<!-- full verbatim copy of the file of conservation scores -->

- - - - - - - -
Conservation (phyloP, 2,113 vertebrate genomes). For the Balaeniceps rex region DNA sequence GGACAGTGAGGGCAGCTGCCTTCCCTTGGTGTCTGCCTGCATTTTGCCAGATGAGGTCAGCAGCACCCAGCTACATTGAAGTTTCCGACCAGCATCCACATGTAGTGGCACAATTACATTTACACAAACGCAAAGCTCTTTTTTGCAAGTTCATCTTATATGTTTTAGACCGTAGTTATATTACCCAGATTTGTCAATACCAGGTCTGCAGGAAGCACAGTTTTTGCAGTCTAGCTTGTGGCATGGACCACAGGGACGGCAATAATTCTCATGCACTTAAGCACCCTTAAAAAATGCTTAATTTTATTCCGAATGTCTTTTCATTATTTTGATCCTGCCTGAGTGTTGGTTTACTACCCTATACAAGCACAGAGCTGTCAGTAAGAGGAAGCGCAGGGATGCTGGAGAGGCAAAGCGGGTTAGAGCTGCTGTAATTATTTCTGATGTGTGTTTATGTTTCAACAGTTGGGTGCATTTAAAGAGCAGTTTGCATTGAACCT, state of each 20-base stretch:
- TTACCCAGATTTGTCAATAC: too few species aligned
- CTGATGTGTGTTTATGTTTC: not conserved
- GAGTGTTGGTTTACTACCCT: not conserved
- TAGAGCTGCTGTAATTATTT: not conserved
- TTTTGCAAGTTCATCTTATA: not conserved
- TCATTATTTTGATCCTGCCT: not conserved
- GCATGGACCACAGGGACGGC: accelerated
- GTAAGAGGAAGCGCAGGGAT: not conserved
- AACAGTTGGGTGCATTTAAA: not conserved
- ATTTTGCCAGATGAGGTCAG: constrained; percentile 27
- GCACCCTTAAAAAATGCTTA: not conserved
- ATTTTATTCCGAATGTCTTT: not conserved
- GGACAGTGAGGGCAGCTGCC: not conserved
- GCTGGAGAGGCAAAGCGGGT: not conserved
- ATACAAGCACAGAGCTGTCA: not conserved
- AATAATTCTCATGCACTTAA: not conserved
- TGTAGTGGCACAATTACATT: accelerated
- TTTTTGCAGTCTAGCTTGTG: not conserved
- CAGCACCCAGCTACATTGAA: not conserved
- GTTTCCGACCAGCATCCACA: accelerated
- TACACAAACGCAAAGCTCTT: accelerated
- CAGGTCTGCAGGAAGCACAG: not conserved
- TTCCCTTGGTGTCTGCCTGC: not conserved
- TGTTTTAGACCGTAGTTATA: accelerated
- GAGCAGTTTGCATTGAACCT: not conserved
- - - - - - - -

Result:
Conservation (phyloP, 2,113 vertebrate genomes). For the Balaeniceps rex region DNA sequence GGACAGTGAGGGCAGCTGCCTTCCCTTGGTGTCTGCCTGCATTTTGCCAGATGAGGTCAGCAGCACCCAGCTACATTGAAGTTTCCGACCAGCATCCACATGTAGTGGCACAATTACATTTACACAAACGCAAAGCTCTTTTTTGCAAGTTCATCTTATATGTTTTAGACCGTAGTTATATTACCCAGATTTGTCAATACCAGGTCTGCAGGAAGCACAGTTTTTGCAGTCTAGCTTGTGGCATGGACCACAGGGACGGCAATAATTCTCATGCACTTAAGCACCCTTAAAAAATGCTTAATTTTATTCCGAATGTCTTTTCATTATTTTGATCCTGCCTGAGTGTTGGTTTACTACCCTATACAAGCACAGAGCTGTCAGTAAGAGGAAGCGCAGGGATGCTGGAGAGGCAAAGCGGGTTAGAGCTGCTGTAATTATTTCTGATGTGTGTTTATGTTTCAACAGTTGGGTGCATTTAAAGAGCAGTTTGCATTGAACCT, state of each 20-base stretch:
- TTACCCAGATTTGTCAATAC: too few species aligned
- CTGATGTGTGTTTATGTTTC: not conserved
- GAGTGTTGGTTTACTACCCT: not conserved
- TAGAGCTGCTGTAATTATTT: not conserved
- TTTTGCAAGTTCATCTTATA: not conserved
- TCATTATTTTGATCCTGCCT: not conserved
- GCATGGACCACAGGGACGGC: accelerated
- GTAAGAGGAAGCGCAGGGAT: not conserved
- AACAGTTGGGTGCATTTAAA: not conserved
- ATTTTGCCAGATGAGGTCAG: constrained; percentile 27
- GCACCCTTAAAAAATGCTTA: not conserved
- ATTTTATTCCGAATGTCTTT: not conserved
- GGACAGTGAGGGCAGCTGCC: not conserved
- GCTGGAGAGGCAAAGCGGGT: not conserved
- ATACAAGCACAGAGCTGTCA: not conserved
- AATAATTCTCATGCACTTAA: not conserved
- TGTAGTGGCACAATTACATT: accelerated
- TTTTTGCAGTCTAGCTTGTG: not conserved
- CAGCACCCAGCTACATTGAA: not conserved
- GTTTCCGACCAGCATCCACA: accelerated
- TACACAAACGCAAAGCTCTT: accelerated
- CAGGTCTGCAGGAAGCACAG: not conserved
- TTCCCTTGGTGTCTGCCTGC: not conserved
- TGTTTTAGACCGTAGTTATA: accelerated
- GAGCAGTTTGCATTGAACCT: not conserved